At Number 4, Marcus Smart may be the most interesting player in the draft. Smart, a combo guard who plays the point, can do almost everything for OklahomaState. Although he plays the point for the Cowboys, He is a true combo guard by NBA standards. Smart is stuck in the middle of both positions, something I’ll touch on later. As a freshman in Stillwater, Smart averaged 15 Points, 6 Boards along with 4 dimes and 3 steals while shooting 40% from the field and 29% from beyond the arc. Impressive numbers for the freshman who would’ve no doubt been a lottery pick in the NBA.
But like most players coming out of college, they all need to work on their game, Smart in particular. As the main scoring threat at OklahomaState, Smart was taking a lot of shots. Per 40 minutes, he was taking 14 attempts and hitting 5 of those. 5 for 14? While he was scoring 15 per game, he wasn’t doing it efficiently. But at the age of 18, Smart had a lot of time to work at that, and work he did at the USA U19 Tournament over the summer. While he didn’t put up crazy numbers that make you gush over his stats, you could tell he was improving. Enter the 2013 season, overshadowed early on by freshman phenoms including KU’s Andrew Wiggins and Joel Emdiid and Duke’s Jabari Parker, Smart had to prove he was NBA ready.
So consider his stats for this year, and make sure you’re sitting down. Per 40 minutes, Smart averages 23 Points on, wait for it….wait for it…..45% shooting!!!!! Yes, he’s averaging 16 shots per game which is a lot for a Point Guard but he’s nailing 7 of them. Forgot about scoring though, remember how I told you he was a combo guard? 8 Rebounds per game, 6 assists and 3 steals…..I know, I know. You’re probably thinking to yourself “Why is he at No.4 then”. BECAUSE HES TOO GOOD TO BE TRUE! Although he’s a stellar player, he has some questions surrounding his game on whether or not he can make the next step. Here are his strengths and weaknesses:
Size and Strength – At 6”4 and 220 Ibs, Smart looks like he could just bowling ball his way down the lane and get a bucket at will(He has does that a lot by the way). With all the strength now in the frontcourt in the NBA, Smart is built for being able to drive in the paint. Remember he averages 8 Rebounds per Game? That’s a lot for a Guard, if he can do that consistently in the NBA he’ll have no trouble getting good minutes on a team.
Post Game – A lost art in the NBA as colleges now try to get players who have an outside game, Smart contradicts everything about a Point Guard (One big reason he isn’t a true point guard). Smart delivers a fantastic post game for a 6”4 guard with plenty of moves that could even make Kevin McHale happy. With his strength, he can be a great low post scorer against smaller guards in the NBA.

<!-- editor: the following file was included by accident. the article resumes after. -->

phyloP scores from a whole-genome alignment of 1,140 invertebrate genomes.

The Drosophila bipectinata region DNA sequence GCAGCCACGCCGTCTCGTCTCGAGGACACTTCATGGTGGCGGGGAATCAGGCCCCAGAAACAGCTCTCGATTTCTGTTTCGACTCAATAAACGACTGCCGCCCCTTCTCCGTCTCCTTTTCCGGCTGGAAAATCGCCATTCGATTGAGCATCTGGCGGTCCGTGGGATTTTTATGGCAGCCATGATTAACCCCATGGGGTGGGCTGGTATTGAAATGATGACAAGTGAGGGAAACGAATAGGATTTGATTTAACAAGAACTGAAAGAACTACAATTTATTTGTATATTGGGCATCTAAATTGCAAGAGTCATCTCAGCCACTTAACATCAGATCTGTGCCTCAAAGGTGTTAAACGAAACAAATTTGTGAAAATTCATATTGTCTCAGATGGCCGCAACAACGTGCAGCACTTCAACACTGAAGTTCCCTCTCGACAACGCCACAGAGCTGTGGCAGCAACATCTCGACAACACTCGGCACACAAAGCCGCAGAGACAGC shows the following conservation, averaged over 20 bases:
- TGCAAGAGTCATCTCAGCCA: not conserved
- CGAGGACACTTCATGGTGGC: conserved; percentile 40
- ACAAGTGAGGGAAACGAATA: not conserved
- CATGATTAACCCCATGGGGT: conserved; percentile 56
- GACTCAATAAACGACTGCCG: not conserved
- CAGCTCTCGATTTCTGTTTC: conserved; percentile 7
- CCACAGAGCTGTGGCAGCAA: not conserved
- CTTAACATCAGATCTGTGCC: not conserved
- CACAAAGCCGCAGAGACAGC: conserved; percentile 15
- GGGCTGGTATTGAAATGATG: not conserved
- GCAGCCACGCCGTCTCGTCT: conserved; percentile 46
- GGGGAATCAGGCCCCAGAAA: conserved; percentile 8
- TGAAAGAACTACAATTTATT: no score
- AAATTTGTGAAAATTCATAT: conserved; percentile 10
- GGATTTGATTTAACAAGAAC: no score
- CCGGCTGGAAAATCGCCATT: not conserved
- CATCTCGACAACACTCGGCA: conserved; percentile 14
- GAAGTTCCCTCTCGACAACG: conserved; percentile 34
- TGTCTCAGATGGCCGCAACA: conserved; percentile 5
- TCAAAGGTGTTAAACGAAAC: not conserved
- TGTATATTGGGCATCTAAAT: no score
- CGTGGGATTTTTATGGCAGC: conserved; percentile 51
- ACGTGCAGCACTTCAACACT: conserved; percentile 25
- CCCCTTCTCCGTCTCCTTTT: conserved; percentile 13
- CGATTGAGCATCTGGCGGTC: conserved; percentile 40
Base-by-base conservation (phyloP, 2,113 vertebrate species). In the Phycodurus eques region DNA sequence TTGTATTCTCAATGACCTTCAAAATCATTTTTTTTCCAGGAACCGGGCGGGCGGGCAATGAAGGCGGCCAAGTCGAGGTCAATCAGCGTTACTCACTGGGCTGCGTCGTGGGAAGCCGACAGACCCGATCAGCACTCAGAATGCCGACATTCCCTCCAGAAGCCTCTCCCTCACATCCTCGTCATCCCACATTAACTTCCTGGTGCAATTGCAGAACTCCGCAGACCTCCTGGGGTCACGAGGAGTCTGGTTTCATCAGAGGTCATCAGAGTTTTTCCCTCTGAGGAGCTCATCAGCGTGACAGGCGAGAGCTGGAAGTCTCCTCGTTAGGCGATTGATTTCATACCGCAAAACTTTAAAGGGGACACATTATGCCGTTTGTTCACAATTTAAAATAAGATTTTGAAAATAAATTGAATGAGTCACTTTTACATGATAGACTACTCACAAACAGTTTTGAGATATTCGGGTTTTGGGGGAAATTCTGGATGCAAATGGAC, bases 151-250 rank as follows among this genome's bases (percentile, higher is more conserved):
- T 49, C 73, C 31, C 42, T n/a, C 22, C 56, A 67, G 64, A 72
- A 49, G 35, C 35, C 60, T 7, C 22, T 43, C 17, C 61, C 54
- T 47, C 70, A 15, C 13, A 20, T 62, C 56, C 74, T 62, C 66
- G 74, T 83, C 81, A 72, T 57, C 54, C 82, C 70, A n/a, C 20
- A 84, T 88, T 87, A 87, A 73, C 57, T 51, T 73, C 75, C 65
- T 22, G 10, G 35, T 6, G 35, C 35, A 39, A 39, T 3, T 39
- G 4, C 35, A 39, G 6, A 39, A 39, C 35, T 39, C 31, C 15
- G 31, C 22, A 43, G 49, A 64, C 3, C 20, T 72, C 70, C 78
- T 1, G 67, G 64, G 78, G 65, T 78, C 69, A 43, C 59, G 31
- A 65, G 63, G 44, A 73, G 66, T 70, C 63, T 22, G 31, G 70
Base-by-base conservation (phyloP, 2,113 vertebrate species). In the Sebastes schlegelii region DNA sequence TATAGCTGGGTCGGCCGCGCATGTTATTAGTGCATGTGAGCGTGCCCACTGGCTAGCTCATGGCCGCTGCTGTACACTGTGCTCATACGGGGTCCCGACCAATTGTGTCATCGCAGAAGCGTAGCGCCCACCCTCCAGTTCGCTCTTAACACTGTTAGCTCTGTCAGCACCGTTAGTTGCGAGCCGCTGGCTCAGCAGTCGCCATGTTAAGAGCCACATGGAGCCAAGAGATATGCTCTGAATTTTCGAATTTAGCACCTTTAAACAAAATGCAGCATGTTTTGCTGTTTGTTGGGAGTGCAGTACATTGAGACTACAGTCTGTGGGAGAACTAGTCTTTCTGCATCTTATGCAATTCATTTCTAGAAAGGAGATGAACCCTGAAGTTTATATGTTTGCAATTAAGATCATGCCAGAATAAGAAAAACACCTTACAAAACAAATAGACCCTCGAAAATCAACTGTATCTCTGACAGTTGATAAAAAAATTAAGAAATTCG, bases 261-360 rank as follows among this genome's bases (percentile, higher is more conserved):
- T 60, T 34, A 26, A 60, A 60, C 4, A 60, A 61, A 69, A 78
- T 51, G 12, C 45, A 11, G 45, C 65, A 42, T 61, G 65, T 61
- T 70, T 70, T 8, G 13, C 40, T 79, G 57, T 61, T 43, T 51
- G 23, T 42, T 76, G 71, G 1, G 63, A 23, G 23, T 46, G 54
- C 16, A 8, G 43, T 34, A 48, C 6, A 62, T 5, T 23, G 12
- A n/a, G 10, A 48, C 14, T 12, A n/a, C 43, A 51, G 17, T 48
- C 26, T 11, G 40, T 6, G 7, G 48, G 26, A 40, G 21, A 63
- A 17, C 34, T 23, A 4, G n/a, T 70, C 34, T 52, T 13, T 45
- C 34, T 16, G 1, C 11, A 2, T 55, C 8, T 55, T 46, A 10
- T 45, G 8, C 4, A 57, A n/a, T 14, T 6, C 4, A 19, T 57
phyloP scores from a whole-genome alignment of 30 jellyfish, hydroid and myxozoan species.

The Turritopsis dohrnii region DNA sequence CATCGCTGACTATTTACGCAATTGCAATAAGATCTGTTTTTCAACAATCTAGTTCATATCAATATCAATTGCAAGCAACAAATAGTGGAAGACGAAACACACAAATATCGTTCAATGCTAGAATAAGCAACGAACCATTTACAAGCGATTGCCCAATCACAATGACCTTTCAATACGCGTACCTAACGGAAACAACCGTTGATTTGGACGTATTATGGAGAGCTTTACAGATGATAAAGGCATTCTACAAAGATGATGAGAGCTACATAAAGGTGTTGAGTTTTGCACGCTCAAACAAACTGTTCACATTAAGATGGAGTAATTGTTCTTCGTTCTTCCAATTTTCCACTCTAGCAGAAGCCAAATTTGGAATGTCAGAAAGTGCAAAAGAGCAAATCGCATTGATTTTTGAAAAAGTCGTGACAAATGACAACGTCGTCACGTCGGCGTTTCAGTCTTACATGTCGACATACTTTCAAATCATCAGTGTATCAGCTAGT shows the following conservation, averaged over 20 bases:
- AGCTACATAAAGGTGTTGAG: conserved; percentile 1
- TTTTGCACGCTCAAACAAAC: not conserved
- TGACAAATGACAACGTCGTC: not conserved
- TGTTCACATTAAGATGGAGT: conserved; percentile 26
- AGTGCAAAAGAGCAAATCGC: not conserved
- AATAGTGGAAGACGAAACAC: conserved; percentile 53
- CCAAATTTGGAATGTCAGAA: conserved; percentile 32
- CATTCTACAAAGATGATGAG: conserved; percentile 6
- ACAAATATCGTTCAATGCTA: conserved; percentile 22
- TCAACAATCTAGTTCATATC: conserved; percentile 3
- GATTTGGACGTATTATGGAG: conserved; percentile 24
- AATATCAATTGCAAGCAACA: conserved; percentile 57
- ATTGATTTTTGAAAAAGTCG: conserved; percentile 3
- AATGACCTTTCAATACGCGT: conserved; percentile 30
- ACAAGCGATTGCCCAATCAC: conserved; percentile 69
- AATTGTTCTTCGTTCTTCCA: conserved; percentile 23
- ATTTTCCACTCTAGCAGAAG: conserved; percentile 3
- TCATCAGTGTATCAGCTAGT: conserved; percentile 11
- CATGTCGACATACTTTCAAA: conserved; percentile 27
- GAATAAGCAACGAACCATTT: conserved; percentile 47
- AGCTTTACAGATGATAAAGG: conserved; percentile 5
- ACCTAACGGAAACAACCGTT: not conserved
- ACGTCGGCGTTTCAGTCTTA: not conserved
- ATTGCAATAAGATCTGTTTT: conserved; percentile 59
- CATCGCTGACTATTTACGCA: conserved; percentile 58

Attacks the Rim – Who doesn’t love a player that can attack the rim? Because of his strength, Smart loves to drive and attack the rim and draw’s the whistle quite frequently as a result. He Averages 7.8 FTA’s per 40 minutes, and ranks 3rd among PG’s in the NCAA.
Passing – Like I said earlier, Smart is not a True Point Guard, yet he can pass out of the Pick N’ Roll nicely, very unselfish, and he averages 6 dimes per game. A stellar number for College.
Athleticism: Westbrook, Irving, Parker, Teague, Walker, Curry etc…all of those guards are explosive and quick. Smart? Not so much, which is why that is his biggest weakness if he is to play the Point in the NBA. His defense is superb but has can be beaten off the dribble easily. This is why he isn’t a 1 or 2 as the name “Combo Guard” fits him through and through.
Jump Shot/Shot Selection: Smart has worked on his jumper big time, increasing his 3 Point Percentage form 29% to 33%. Let’s face it, he’s not going to beat you with his mid-range game at all, which is why many players go under the screens set on them. I would compare his shot selection to Brandon Jennings though. Understandably he’s trying to make plays to win, but often times he’ll take a 3 or a mid-range shot when he should pass.
Position He Will Play In The NBA: PG
Although Smart is a Combo Guard, he doesn’t have the shot to play the 2 so we’ll most likely see the Pokie product bringing the ball up the court in his NBA days. He ability to drive and strength will definitely be of help to him, but it will be interesting to see if he can develop a shot in the pros.
NBA Player Comparison:
Dwaron Afflade (Combination of Aaron Afflalo and Dwayne Wade)
Smart is a difficult player to compare too but Wade and Afflalo both possesses qualities of Smart. Wade is one of the best rebounding guards in the NBA currently and may have the best post game of a guard. Both players are able to drive to the basket well and develop a shot later in their career. Wade and Afflalo did so by adding threes to their game.